Thanks!

  • Andy

    Stefan – Please keep sharing your viewpoint, and those of others you find interesting. I’ve been reading for five years now and while I don’t agree with everything, you offer a fascinating and valuable perspective.

  • italdesign

    Any blogger can repost deals. I come here for Stefan’s unique perspective, which can only come from someone who has traveled to more countries than I can name. I am grateful to hear his unique voice in this community.

  • Wes

    Thanks for the shout-out.

    It took guts to come straight out and boldly proclaim this to be a political blog. Most would prefer to advance their ideology while portending a guise of neutrality. I salute you for showing backbone, even if I disagree with your positions.

    That said, my question to you is, “When did this become a political blog?” To the date and time of this comment (if it gets through moderation), your “about” page mentions absolutely nothing about political commentary being a cornerstone of this blog. In fact, it essentially summarizes your blog as another “travel often and cheap”-type blog (which you railed against above) from a blogger who is very well-traveled and highly educated. Your blog started circa 2011, right? When did it become political? Today? Do you intend to add this fact to your blog description now? Another poster agrees that you have heretofore taken a far more politically-subdued tone, and you seemed to respond in agreement. Do you intend to simply cite to this post henceforth whenever people, who came to your page looking for travel advice, understandably question why you are posting pure political commentary? If that’s the plan, the least you could have done was titled this post, “This Is a Political Blog!” rather than just saying so at the bottom of a post whose title only references the purchasing proclivities of republicans. To be clear, I have no objection to your writing about whatever you want, but I think fairness would dictate that you give fair notice as to your intended subject matter.

    On that note, your arguments that travel is inextricably intertwined with politics are without merit. Unloading gift cards at Wal Mart is a political act because unrelated comes at wal-mart stretch police forces thin? There is zero logical nexus. By shopping at Walmart, or anywhere, am I committing a political act? Ask a bunch of shoppers why they are at a supermarket, and they probably won’t say it’s an act of political demonstration. You cite flying is political because it burns fossil fuels? In your book, I suppose People are trying to make a political point when they drive their fossil fuel-propelled vehicles to work. Extremely tenuous arguments.

    One could only get to the point of declaring travel per se political if you assume that everyone views everything through a political lens, as you apparently do. The vast majority of people don’t view things this way, and those same people often do not like being preached to about how they should. I venture to say that more than a fair amount of people travel simply for escapism and relaxation, not any political purpose.

  • TA

    Wes, agree with you a 100%.

  • Andrew C

    Baffled at the arguments against your expressing your views on your own blog. Keep it up, always appreciate your perspective. (But bring back Chai Digest!!!)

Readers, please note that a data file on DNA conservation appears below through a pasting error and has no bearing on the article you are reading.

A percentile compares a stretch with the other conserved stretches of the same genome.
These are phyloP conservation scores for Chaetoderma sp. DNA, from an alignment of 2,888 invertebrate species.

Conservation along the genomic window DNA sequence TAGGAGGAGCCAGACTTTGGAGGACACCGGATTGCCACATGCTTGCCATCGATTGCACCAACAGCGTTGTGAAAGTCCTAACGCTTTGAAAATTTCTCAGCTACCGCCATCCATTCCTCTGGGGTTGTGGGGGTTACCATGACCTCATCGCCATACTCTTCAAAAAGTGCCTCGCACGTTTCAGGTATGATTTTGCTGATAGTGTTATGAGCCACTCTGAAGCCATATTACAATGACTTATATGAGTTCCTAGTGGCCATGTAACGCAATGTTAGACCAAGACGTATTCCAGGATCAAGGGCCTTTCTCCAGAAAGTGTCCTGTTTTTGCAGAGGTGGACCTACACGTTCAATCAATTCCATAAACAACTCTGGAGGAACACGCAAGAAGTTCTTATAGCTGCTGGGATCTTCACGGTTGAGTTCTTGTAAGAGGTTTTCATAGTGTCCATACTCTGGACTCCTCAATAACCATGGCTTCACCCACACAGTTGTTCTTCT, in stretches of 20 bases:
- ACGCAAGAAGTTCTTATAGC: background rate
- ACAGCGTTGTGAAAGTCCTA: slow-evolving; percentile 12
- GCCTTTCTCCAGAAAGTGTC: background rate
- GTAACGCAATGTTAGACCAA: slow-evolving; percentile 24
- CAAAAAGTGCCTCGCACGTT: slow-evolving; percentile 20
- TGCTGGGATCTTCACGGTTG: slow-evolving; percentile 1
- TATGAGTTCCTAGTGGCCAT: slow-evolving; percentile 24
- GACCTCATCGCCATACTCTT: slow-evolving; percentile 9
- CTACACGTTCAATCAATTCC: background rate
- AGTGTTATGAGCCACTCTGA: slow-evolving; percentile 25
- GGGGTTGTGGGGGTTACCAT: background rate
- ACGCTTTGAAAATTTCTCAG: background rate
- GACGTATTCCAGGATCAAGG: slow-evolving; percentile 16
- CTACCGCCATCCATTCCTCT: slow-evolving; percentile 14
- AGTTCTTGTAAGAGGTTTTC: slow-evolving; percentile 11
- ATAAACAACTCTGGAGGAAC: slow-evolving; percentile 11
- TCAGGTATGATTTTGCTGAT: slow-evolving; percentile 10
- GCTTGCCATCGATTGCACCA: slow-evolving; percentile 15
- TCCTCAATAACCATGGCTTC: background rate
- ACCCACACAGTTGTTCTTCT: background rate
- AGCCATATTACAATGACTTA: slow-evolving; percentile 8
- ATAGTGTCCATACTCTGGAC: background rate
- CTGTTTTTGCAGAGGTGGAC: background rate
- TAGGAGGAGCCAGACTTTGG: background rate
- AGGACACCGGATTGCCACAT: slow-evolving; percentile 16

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  • ZhangXiaoTong

    I have to agree with Wes this time. Please not too much political talk….

  • progapanda

    Stefan, the fact that you have an intelligent, individual perspective on such a wide variety of worldly themes is what sets (and always has) you apart from the other cookie-cutter blogs on Boardingarea.

    It’s bewildering how so many of our fellow travel enthusiasts consider politics to be the equivalent of an ‘F-bomb.’

    I for one look forward to continuing to support your writing in whatever manner possible. I hope your other readers, some of continue to miss the point you tried to make in this post, will consider doing the same.

  • @Wes – thanks for your detailed response. I do not censor comments, though I can imagine certain situations where it would be necessary in the aim of maintaining decency, such as other blogs have experienced personal attacks between readers that have been more than uncivil. So, don’t worry about your thoughful comments getting through. Those from a new IP address have to be manually approved to staunch the tide of SPAM which arrives daily by the thousand.

    I realize you are a new reader and would not expect you go through the archives. You are correct that I have not previously made a statement of it as an explicitly political blog. I have editorialized as well as published occasional editorials. I strive to see the facets of issues so that is part of what can be interpreted as mild or neutral. We have different views of what is political. I am not saying I am turning this blog into a political campaign for a certain party or position. The Jordan quote could have just as easily been about Democrats if it were a different issue. I have and do vote for politicians of both parties. Call it the difference between little-d democrat and big-d democrat. You might find my specific examples specious, maybe not for the MS-ers encountering law enforcement at Walmart, but that does not mean our actions do not have little-p political consequences that I believe it our human responsibility to consider and make informed decisions. The point of the Montreal-Brexit piece was that it should be a thought-provoking case for both sides to consider and attempt to avoid, I shared it because it is thought-provoking and did not even state my personal position on Brexit in the post. As I said, if nothing else, the bit of Montreal history informs visits to that city. That has always been part of my blogging and when I have failed at that, it is indeed my failure.